March 2005 Part 1 of 3 [Pt. 2] [Pt. 3]
***All Music Videos***
BEETHOVEN: Symphony No. 3 in E-flat Major, Op. 55 “Eroica”
Herbert von Karajan conducts Berlin Philharmonic Orchestra
Studio: Sony DVD SVD 48434
Video: 4:3 color
Audio: PCM Stereo, Dolby Stereo
Extras: Illus. booklet in English/German/French
Originally recorded at the Philharmonie Berlin on April 30, 1982, the performance of the Beethoven Eroica under Karajan was part of the Orchestra’s Jubilee 100 Years, 1882-1982 celebration, featuring the very work Hans von Bulow programmed for his first concert with the ensemble 21 October 1887. Sony has bought the rights (from Karajan’s own Telemondial S.A.M.) to The Karajan Legacy for Home Video, lavishly mounted video concerts that Karajan himself choreographed and supervised with director of photography Ernst Wild, paying strict attention to the dramatics of the score, along with the bravura communication between conductor and orchestra, like the effective crosscutting from just the tip of the tympani drumsticks to the resplendent trumpets&Mac226; announcing the triumph of the E-flat theme at the end of the first movement.
Herbert von Karajan (1908-1989) inherited the mantle of the BPO from Wilhelm Furtwaengler, replacing that conductor’s humanistic tradition with a more virtuoso sensibility that strove for absolute perfection in all parts, a seamless sound that the Wagner aesthetic may have engendered. Both dynamically sensitive and mobile, the Karajan Beethoven has an impetus straight out of Toscanini’s example, highly charged but almost impatient in its momentum. Conducting with his eyes closed only accentuates Karajan’s reliance on strict rehearsal methods that somewhat obviated the spontaneity of his conceptions in favor of pure homogeneity of sound. This is not to deny the essential power and sweep he achieves, say, in the mighty fugue section of the Marche funebre. Extremely fast cutting between Karajan, strings, brass, bassi, and full orchestra enhances the liquid motion as the drama unfolds, with occasional double exposure shots of an enthralled audience or rather votaries in the musical temple. The Scherzo is Herculean in mold and forward motion, with a long, lean line that has elasticity and breadth. Karajan applies the Roman emperor outlook for his Finale: Allegro molto, with lingering camerawork on his slow, sculptor’s stance, cross cutting to a violinist and then the tympani, the full strings and brass marking Beethoven’s Prometheus ballet theme. Karajan’s head is bent down, rarely making anything but facial contact–mostly grimaces and uplifted eyebrows– but the titanic effect is not lost on the audience, and Karajan does open his eyes at the end to smile and accept the laurels he has long anticipated. [The preponderance of closeups and absence of long shots dates the visual presentation to a time when video screens were only 17 or 21 inches, and the shot selections are so obsessively perfect as to seem almost anal in nature. Compare to the natural and appropriate visuals for the recent SF Symphony/MTT Tchaikovsky Fourth Symphony DVD…Ed.]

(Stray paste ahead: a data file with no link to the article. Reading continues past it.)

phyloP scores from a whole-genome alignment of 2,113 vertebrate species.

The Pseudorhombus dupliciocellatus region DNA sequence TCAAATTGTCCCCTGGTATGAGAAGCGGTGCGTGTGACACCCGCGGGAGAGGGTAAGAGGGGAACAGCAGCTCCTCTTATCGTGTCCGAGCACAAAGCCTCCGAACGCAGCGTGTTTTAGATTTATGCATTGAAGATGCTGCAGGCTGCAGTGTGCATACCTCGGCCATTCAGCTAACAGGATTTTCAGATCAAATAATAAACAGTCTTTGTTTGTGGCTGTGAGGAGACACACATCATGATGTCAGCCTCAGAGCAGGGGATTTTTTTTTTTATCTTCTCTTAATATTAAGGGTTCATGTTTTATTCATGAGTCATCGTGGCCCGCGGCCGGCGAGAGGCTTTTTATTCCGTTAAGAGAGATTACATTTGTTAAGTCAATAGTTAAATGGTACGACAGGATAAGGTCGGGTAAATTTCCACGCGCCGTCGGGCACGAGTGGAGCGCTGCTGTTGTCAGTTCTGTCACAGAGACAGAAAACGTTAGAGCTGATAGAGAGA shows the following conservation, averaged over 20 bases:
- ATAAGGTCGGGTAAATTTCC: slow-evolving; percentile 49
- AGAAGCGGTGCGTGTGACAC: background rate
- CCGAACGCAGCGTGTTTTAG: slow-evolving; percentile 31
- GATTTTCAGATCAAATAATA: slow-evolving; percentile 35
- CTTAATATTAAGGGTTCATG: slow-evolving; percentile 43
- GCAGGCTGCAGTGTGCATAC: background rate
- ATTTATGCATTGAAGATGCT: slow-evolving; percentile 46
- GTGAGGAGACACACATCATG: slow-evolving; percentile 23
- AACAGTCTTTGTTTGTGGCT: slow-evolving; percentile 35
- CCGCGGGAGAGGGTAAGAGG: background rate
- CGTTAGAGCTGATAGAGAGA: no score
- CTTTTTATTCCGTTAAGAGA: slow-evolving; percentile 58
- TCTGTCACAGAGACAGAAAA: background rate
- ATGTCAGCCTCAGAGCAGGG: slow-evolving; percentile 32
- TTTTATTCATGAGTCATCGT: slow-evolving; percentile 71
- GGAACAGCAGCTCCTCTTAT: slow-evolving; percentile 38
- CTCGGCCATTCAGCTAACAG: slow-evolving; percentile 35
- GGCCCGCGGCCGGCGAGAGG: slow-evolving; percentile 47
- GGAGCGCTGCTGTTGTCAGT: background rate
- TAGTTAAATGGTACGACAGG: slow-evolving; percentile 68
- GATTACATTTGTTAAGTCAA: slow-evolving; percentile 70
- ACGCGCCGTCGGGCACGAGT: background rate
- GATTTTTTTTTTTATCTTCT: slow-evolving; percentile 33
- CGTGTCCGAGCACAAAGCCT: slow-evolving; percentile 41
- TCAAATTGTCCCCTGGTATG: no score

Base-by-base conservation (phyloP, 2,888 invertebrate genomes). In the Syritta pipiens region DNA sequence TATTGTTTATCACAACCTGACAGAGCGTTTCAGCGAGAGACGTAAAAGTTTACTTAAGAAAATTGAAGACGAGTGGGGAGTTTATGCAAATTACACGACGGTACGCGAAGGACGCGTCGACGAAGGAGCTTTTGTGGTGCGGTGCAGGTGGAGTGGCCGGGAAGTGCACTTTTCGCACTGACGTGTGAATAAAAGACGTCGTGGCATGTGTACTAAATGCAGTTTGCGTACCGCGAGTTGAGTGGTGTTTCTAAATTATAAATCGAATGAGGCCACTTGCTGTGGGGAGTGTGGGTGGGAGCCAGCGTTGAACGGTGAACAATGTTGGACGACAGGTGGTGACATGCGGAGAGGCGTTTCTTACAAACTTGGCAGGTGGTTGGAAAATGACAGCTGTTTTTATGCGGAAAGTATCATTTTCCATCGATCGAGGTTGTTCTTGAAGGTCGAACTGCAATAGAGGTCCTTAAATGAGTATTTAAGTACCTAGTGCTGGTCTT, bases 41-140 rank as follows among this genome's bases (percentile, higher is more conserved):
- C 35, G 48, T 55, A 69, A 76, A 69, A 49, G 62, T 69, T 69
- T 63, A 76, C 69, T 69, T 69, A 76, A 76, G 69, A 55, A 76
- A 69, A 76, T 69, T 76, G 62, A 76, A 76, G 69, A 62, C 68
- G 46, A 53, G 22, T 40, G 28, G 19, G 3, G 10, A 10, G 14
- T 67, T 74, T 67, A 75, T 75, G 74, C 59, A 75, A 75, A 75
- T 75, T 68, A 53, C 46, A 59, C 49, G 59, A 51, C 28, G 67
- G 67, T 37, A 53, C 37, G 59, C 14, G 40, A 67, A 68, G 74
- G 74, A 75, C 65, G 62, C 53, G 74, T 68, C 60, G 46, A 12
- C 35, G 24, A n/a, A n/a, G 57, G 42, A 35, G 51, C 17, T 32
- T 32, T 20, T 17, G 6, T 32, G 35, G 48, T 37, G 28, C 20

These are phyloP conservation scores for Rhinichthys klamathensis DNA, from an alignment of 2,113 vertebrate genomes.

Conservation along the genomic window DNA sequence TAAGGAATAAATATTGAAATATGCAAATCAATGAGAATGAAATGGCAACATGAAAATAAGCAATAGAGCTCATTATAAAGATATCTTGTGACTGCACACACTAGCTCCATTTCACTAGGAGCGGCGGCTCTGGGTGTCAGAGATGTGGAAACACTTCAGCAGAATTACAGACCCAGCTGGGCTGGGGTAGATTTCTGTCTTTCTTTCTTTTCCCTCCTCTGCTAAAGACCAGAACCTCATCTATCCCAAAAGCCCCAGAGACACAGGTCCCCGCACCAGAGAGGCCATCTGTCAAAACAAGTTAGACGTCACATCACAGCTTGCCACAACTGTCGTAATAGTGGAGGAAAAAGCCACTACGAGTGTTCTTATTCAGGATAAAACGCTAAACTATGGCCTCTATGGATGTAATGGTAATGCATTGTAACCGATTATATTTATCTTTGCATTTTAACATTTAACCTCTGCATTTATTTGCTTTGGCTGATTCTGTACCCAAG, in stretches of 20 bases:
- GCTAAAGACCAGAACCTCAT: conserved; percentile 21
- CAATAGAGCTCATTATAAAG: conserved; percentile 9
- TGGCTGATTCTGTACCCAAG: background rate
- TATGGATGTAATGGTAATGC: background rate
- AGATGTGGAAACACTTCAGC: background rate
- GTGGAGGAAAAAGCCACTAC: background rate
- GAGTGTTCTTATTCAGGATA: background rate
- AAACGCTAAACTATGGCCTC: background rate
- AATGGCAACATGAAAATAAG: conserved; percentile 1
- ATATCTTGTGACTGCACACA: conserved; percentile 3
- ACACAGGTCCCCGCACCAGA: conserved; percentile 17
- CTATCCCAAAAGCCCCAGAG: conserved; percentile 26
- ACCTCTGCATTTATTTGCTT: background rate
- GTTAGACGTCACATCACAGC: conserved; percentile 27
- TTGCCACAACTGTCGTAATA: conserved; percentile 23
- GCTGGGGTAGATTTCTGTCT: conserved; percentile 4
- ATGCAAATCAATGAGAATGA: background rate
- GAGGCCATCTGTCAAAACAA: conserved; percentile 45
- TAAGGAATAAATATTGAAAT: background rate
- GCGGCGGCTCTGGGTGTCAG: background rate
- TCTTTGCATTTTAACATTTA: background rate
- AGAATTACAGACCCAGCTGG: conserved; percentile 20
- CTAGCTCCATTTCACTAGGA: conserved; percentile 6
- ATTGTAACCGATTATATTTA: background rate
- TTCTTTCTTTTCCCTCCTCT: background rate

MUSSORGSKY: Pictures at an Exhibition (orch. Ravel)
Herbert von Karajan conducts Berlin Philharmonic
Studio: Sony Classical DVD SVD 53480
Video: 4:3 color
Audio: PCM Stereo, Dolby Digital stereo
Extras: Illus note booklet in 3 languages
One of some nine installments of the Herbert von Karajan: His Recorded Legacy for Home Video collection, this Sony visual document of the concert of 22 February 1986, from the Philharmonie in Berlin, three years prior to Karajan’s death in 1989. I was present in Salzburg in late March 1989 when an ailing Karajan led concerts with Evgeny Kissin (Tchaikovsky concerto in B-flat Minor) and the Verdi Requiem. Karajan, who had already explored the video possibilities of his own concerts, worked with executive producer and director of photography Ernst Wild in choreographing the camera movements according to the dictates of each score. For the Mussorgsky Pictures at an Exhibition, we have some close-up-and-personal shots of the Berlin Philharmonic brass and wind players, especially the French horn, and later the basses and tympani.